Speeches (Lines) for Sir William Stanley
in "Richard III"

Total: 32

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# Act, Scene, Line
(Click to see in context)
Speech text

1

I,3,479

God make your majesty joyful as you have been!

2

I,3,485

I do beseech you, either not believe
The envious slanders of her false accusers;
Or, if she be accused in true report,
Bear with her weakness, which, I think proceeds
From wayward sickness, and no grounded malice.

3

I,3,491

But now the Duke of Buckingham and I
Are come from visiting his majesty.

4

III,2,1859

My lord, good morrow; good morrow, Catesby:
You may jest on, but, by the holy rood,
I do not like these several councils, I.

5

III,2,1868

The lords at Pomfret, when they rode from London,
Were jocund, and supposed their state was sure,
And they indeed had no cause to mistrust;
But yet, you see how soon the day o'ercast.
This sudden stag of rancour I misdoubt:
Pray God, I say, I prove a needless coward!
What, shall we toward the Tower? the day is spent.

6

III,2,1877

They, for their truth, might better wear their heads
Than some that have accused them wear their hats.
But come, my lord, let us away.

7

III,4,1952

It is, and wants but nomination.

8

III,4,1997

We have not yet set down this day of triumph.
To-morrow, in mine opinion, is too sudden;
For I myself am not so well provided
As else I would be, were the day prolong'd.

9

III,4,2010

What of his heart perceive you in his face
By any likelihood he show'd to-day?

10

III,4,2014

I pray God he be not, I say.

11

IV,1,2498

Let me but meet you, ladies, one hour hence,
And I'll salute your grace of York as mother,
And reverend looker on, of two fair queens.
[To LADY ANNE]
Come, madam, you must straight to Westminster,
There to be crowned Richard's royal queen.

12

IV,1,2518

Full of wise care is this your counsel, madam.
Take all the swift advantage of the hours;
You shall have letters from me to my son
To meet you on the way, and welcome you.
Be not ta'en tardy by unwise delay.

13

IV,1,2527

Come, madam, come; I in all haste was sent.

14

IV,2,2635

My lord, I hear the Marquis Dorset's fled
To Richmond, in those parts beyond the sea
Where he abides.

15

IV,4,3280

None good, my lord, to please you with the hearing;
Nor none so bad, but it may well be told.

16

IV,4,3286

Richmond is on the seas.

17

IV,4,3289

I know not, mighty sovereign, but by guess.

18

IV,4,3291

Stirr'd up by Dorset, Buckingham, and Ely,
He makes for England, there to claim the crown.

19

IV,4,3298

Unless for that, my liege, I cannot guess.

20

IV,4,3302

No, mighty liege; therefore mistrust me not.

21

IV,4,3307

No, my good lord, my friends are in the north.

22

IV,4,3310

They have not been commanded, mighty sovereign:
Please it your majesty to give me leave,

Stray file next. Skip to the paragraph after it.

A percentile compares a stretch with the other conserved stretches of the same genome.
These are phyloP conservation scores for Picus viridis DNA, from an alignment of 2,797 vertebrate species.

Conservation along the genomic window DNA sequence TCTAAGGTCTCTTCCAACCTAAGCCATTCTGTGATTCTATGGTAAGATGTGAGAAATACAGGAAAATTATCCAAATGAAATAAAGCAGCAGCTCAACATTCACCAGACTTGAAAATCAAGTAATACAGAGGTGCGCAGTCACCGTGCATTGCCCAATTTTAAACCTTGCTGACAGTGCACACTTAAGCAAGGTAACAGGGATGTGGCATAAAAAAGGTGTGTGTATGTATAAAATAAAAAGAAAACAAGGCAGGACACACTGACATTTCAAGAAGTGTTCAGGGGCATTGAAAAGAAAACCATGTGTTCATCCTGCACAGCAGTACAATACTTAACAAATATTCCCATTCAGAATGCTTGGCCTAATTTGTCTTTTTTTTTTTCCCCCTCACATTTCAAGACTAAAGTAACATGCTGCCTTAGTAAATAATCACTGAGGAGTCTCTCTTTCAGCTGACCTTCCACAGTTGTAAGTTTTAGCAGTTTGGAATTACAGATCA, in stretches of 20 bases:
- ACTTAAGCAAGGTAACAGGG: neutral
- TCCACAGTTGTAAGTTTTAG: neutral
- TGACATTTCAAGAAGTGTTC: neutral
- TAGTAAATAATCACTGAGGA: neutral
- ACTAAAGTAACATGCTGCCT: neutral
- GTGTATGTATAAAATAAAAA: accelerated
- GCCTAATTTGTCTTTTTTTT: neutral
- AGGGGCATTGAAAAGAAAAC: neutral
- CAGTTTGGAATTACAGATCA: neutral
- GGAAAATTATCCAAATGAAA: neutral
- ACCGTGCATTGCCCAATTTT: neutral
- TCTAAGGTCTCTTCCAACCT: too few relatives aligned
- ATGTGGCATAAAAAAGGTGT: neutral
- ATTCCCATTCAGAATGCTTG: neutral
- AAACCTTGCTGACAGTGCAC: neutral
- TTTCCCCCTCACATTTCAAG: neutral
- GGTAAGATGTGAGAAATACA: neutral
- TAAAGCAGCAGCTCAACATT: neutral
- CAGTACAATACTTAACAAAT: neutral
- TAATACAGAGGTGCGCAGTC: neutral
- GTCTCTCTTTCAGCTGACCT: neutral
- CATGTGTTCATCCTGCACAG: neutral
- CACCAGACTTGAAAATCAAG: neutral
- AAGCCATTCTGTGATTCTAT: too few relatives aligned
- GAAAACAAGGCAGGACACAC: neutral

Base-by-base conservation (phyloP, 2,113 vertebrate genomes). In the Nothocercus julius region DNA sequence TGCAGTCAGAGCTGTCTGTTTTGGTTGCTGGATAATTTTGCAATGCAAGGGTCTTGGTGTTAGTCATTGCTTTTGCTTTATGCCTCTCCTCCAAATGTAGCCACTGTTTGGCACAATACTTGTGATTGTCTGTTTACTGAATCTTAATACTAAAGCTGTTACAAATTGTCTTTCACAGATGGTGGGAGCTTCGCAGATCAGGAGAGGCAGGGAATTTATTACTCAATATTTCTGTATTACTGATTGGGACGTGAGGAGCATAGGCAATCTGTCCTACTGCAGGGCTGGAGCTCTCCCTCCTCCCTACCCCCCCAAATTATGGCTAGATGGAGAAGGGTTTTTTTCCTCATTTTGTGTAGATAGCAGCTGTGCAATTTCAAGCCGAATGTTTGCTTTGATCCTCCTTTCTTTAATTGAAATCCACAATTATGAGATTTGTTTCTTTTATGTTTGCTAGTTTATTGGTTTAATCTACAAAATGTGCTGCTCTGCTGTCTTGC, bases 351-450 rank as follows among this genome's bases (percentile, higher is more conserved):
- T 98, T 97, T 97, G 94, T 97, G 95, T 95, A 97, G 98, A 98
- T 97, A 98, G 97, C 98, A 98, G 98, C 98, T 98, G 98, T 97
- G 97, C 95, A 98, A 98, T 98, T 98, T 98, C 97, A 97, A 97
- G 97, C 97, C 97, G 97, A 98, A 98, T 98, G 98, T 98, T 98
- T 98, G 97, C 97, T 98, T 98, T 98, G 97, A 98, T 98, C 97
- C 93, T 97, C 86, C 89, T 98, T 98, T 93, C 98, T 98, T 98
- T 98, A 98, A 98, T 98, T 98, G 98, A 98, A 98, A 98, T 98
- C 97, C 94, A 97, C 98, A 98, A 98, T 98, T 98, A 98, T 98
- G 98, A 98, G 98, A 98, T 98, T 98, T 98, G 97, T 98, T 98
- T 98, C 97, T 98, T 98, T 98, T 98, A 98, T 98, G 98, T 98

I'll muster up my friends, and meet your grace
Where and what time your majesty shall please.

23

IV,4,3316

Most mighty sovereign,
You have no cause to hold my friendship doubtful:
I never was nor never will be false.

24

IV,4,3323

So deal with him as I prove true to you.

25

IV,5,3375

Sir Christopher, tell Richmond this from me:
That in the sty of this most bloody boar
My son George Stanley is frank'd up in hold:
If I revolt, off goes young George's head;
The fear of that withholds my present aid.
But, tell me, where is princely Richmond now?

26

IV,5,3382

What men of name resort to him?

27

IV,5,3390

Return unto thy lord; commend me to him:
Tell him the queen hath heartily consented
He shall espouse Elizabeth her daughter.
These letters will resolve him of my mind. Farewell.

28

V,3,3551

Fortune and victory sit on thy helm!

29

V,3,3555

I, by attorney, bless thee from thy mother
Who prays continually for Richmond's good:
So much for that. The silent hours steal on,
And flaky darkness breaks within the east.
In brief,—for so the season bids us be,—
Prepare thy battle early in the morning,
And put thy fortune to the arbitrement
Of bloody strokes and mortal-staring war.
I, as I may—that which I would I cannot,—
With best advantage will deceive the time,
And aid thee in this doubtful shock of arms:
But on thy side I may not be too forward
Lest, being seen, thy brother, tender George,
Be executed in his father's sight.
Farewell: the leisure and the fearful time
Cuts off the ceremonious vows of love
And ample interchange of sweet discourse,
Which so long sunder'd friends should dwell upon:
God give us leisure for these rites of love!
Once more, adieu: be valiant, and speed well!

30

V,5,3895

Courageous Richmond, well hast thou acquit thee.
Lo, here, this long-usurped royalty
From the dead temples of this bloody wretch
Have I pluck'd off, to grace thy brows withal:
Wear it, enjoy it, and make much of it.

31

V,5,3902

He is, my lord, and safe in Leicester town;
Whither, if it please you, we may now withdraw us.

32

V,5,3905

John Duke of Norfolk, Walter Lord Ferrers,
Sir Robert Brakenbury, and Sir William Brandon.

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